YouTube offers to check NFTs and watch games in the metaverse

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Feb 10 (Reuters) – YouTube laid out its blockchain and metaverse plans for 2022 on Thursday, saying it could leverage emerging technologies to reduce fraud in the fast-growing digital art market and provide a better viewing experience. more social for gaming content.

The world’s largest streaming service, which is owned by Alphabet Inc Google, has sought over the past year to hook users with better advice on upcoming features amid competition growing with ByteDance Inc’s TikTok and Meta Platforms Inc (FB.O) Instagram.

Last month, YouTube said it was exploring what proponents call Web3 technologies such as non-fungible tokens (NFTs), which are video clips, art, or other digital assets tied to the blockchain of record keeping technology. Read more

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YouTube went further in a blog post on Thursday, suggesting it could make NFT betting safer.

NFT sales soared last year, but critics said scams, copyright theft and other predatory behavior were all too common.

Offering ways to verify the legitimacy of assets using its video library would be a feature possibility, YouTube said.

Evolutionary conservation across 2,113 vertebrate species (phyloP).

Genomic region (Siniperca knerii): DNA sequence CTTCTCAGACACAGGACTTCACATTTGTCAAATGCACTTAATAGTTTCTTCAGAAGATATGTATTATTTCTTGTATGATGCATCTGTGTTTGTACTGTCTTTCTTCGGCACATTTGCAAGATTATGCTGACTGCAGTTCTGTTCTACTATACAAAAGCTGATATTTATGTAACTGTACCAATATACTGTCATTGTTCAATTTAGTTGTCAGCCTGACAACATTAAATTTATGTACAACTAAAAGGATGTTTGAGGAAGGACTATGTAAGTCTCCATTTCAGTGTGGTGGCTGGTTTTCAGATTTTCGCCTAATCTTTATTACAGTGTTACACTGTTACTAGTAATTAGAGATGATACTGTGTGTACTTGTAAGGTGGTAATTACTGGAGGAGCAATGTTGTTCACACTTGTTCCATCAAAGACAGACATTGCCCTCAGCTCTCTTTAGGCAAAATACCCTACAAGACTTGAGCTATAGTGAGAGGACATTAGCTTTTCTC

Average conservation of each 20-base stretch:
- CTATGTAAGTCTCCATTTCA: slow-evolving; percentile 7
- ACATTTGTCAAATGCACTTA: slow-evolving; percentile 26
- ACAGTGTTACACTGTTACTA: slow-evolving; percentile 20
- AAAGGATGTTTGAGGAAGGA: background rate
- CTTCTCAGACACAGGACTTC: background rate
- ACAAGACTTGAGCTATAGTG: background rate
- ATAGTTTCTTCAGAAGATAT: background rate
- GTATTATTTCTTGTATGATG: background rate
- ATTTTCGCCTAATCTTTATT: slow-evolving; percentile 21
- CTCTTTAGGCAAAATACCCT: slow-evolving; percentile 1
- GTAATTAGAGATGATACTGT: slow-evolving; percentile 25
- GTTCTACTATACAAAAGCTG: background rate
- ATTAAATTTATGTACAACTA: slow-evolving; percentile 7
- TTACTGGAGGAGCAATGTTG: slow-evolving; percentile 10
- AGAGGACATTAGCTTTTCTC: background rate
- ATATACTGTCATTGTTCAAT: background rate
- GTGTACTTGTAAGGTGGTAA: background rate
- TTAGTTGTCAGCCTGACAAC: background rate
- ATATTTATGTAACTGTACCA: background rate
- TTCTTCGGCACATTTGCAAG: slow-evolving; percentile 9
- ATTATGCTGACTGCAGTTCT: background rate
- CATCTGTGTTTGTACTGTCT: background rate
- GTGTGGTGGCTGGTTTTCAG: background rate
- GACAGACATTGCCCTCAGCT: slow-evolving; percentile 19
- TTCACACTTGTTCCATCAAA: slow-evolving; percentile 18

“Giving fans a verifiable way to own videos, photos, artwork, and even unique experiences from their favorite creators could be a compelling prospect for creators and their audiences,” the blog said.

YouTube has also prioritized the metaverse, an element of the Web3 movement that describes shared virtual worlds where people typically interact through avatars.

YouTube said it has no firm ideas yet, but one possibility would be to allow users to watch videos together in a metaverse. Generally, it will focus on “gaming-related” videos for now, where we’ll be working to bring more interactions to games and make them feel more alive,” the blog post says.

ByteDance launched a mobile app for coming together in a metaverse last month, and Meta is spending billions of dollars on virtual and augmented reality technology.

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Reporting by Paresh Dave. Editing by Gerry Doyle

Our standards: The Thomson Reuters Trust Principles.

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